Chad has to regroup after a freak accident ruins his boat and injures his wife. He eventually finds his way to the shabby Rock Creek Marina, in Portland, Oregon, and settles in with the residents there. Personalities clash, insults sting, and Chad's work is thankless. Yet, there is some thread of fellow feeling among the residents, and when things being to fall apart, everyone rallies. Exploring themes of family, home, hope, and belonging, and illustrating the ways in which we are connected, Friesen's wonderful and heartfelt story is a small, brilliant gem. Recommended By Dianah H., Powells.com
Synopses & Reviews
One windy night on the Willamette River, a young man with romantic notions of a sailing life crashes his boat into a railroad bridge, nearly killing his wife. Divorced, ashamed, and haunted by the tragedy, Chad tries to leave the river and its memories behind, only to be drawn back years later. At a ramshackle marina north of Portland, he lives and works among a motley assortment of houseboat dwellers and liveaboards, each with their own story and their own reasons to distrust or embrace a newcomer who can’t quite commit to being one of them.
There’s Dory and Marge, one a dreamer, the other a purveyor of hot dogs and gossip, necessary glue for a community literally tied together in the current; there’s Barry, the Catholic priest who has lost his faith; Bernice and Bill, a perfect couple on the verge of fracturing; and there’s Jack, who has lived on the river his entire life — before speedboats, before electricity, and before shotguns went out of style as a way of settling disputes.
As the seasons bring changes to the river, Chad and this makeshift community change each other in unexpected ways, learning to love, to trust, and to heal.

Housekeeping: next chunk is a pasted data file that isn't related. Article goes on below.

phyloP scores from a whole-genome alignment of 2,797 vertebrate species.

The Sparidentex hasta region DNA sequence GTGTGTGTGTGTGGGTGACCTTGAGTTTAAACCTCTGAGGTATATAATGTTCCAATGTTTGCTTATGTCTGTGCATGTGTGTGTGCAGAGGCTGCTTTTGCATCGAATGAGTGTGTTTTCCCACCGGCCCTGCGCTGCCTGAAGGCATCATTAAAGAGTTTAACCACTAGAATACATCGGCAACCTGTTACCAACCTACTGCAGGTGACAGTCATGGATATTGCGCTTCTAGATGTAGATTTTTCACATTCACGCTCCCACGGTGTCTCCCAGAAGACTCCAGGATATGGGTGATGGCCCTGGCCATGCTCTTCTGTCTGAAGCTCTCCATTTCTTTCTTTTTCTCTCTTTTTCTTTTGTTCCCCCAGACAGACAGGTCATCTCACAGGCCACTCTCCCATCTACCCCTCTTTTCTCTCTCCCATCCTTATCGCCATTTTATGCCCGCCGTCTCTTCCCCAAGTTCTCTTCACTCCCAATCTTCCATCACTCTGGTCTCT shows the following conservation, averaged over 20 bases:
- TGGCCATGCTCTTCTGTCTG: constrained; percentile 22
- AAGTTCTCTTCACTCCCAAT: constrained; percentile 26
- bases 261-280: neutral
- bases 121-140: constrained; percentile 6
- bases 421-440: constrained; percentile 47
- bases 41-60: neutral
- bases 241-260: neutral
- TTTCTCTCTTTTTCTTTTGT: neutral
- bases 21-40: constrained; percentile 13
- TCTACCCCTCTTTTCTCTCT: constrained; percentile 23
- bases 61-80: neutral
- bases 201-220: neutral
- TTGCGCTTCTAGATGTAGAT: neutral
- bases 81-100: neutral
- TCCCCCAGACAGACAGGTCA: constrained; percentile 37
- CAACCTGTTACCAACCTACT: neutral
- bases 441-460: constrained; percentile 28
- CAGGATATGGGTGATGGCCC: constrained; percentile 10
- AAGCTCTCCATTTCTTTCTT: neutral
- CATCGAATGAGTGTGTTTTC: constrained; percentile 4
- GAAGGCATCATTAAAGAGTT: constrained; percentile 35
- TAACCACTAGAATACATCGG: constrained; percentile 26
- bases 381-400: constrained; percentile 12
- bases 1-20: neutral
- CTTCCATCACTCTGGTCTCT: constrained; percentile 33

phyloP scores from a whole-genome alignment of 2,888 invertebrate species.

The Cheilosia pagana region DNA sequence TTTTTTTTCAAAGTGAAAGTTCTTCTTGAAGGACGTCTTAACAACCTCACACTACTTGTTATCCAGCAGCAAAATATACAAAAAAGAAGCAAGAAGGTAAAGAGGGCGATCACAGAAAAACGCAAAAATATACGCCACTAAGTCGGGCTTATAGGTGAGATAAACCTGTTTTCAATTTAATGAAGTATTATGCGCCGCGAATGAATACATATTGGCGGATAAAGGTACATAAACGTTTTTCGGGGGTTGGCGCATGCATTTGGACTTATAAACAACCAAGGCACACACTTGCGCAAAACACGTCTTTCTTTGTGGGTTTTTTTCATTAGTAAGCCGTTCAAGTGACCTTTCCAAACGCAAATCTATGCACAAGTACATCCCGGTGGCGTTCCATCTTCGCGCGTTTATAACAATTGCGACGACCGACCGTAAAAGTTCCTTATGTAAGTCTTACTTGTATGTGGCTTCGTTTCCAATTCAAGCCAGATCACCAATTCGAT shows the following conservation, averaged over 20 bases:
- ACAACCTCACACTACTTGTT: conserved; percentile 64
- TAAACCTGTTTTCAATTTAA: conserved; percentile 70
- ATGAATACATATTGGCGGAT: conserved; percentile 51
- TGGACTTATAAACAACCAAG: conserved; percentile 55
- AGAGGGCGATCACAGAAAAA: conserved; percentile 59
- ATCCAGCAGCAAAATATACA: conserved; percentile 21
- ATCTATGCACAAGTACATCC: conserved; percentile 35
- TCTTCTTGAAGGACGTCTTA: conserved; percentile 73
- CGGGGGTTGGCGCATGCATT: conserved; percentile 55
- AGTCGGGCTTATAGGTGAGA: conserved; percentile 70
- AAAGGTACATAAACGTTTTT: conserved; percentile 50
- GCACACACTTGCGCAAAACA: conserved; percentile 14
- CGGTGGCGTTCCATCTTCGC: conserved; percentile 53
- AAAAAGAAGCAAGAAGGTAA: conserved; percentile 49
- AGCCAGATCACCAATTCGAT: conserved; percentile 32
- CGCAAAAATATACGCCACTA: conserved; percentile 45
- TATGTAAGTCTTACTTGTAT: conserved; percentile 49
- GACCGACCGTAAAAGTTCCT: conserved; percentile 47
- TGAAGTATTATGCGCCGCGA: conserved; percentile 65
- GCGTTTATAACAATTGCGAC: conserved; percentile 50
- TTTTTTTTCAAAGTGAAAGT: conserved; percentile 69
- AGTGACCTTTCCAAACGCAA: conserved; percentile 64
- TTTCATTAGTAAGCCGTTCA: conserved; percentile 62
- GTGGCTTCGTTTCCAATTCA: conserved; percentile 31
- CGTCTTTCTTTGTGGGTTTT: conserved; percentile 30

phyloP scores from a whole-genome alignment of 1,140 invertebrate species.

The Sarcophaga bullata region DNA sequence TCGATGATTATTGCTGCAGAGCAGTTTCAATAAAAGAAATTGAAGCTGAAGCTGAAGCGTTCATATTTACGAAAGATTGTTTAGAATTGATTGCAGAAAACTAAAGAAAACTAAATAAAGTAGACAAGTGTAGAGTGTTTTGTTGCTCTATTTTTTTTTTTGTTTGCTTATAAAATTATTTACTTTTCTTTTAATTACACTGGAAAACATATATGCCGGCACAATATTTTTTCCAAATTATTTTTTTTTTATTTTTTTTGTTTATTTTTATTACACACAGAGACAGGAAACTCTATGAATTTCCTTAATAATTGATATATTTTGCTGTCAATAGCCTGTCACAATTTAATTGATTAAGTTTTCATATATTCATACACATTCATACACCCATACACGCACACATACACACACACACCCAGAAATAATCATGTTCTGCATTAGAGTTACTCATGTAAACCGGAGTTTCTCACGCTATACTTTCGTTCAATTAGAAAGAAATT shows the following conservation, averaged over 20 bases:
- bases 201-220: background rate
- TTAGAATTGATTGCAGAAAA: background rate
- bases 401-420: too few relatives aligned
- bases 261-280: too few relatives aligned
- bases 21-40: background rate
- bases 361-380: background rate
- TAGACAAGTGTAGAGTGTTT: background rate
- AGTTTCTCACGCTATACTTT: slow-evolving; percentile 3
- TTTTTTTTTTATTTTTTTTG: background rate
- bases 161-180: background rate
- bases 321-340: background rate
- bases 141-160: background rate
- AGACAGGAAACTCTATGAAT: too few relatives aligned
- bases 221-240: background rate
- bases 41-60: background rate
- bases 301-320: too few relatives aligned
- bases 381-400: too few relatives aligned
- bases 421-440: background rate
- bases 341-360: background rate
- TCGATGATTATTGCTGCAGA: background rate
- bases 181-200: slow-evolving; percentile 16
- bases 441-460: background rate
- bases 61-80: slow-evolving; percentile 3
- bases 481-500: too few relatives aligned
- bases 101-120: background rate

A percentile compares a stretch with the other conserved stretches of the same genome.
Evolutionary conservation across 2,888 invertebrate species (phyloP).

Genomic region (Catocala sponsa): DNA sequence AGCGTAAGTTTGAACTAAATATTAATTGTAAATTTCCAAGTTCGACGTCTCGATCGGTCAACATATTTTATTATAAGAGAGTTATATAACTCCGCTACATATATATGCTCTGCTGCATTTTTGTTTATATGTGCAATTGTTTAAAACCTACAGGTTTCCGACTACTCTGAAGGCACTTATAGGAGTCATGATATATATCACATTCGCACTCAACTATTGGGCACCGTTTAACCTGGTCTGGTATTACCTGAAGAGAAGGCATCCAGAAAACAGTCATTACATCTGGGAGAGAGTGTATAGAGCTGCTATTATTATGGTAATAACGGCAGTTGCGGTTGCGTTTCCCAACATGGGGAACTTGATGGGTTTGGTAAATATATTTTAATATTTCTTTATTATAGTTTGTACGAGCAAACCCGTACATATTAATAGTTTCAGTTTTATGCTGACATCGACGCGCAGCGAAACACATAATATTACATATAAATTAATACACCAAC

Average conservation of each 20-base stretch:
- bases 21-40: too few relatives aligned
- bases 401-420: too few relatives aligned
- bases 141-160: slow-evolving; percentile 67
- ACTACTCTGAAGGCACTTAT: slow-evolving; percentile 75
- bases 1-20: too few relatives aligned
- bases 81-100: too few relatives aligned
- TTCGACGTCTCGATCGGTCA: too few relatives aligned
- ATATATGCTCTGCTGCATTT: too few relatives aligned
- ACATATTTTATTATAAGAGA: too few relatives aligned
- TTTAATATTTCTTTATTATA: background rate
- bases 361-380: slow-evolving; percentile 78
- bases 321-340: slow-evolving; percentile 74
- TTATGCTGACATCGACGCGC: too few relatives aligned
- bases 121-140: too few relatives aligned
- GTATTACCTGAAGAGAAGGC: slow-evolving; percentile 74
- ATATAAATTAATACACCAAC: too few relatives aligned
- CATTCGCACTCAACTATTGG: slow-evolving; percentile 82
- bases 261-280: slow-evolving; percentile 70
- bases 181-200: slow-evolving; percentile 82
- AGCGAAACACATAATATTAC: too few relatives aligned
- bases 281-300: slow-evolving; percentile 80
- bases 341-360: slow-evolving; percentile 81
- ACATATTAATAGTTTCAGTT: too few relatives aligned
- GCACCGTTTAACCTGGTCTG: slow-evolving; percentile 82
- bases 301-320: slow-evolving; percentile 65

"A Fine New Northwest Book. This is a satisfying, believable book well worth reading. Each section of At the Waterline pulled me into the next, and each character made me want to know more about the others. As the book goes on, more and more stories come together, stories that work at two levels. Some are open, public, everyday stories (how we present ourselves). Others are far more private, below the waterline." Marjorie Burns
"One of those books that hooks you on the first page but then slows down to reel you in. As… events unfurl in the lives of an eccentric collection of river dwellers, Friesen’s novel gradually reveals a great truth: that every life — every life — hides remarkable drama and overpowering tragedy." Molly Gloss, author of The Jump-Off Creek and The Hearts of Horses
About the Author
Author Brian Friesen lived aboard a 29-foot Ericson called Star Fox and a 33-and-a-half-foot Hunter called The Arctic Loon alternately for three years. His time spent working in various marinas along the Columbia River immersed him in the gritty reality of river-community life. Brian was the recipient of the James Patrick Folinsbee Award for creative writing at the University of Alberta in Edmonton, Canada, where he received his Master of Arts degree in English. He is an active member of the Portland literary scene, and his stories and essays have appeared in R.K.V.R.Y. Literary Journal, The Music Liberation Project, The Portland Spectator, and A Write Around Portland Anthology. He works for the Oregon Department of Fish and Wildlife.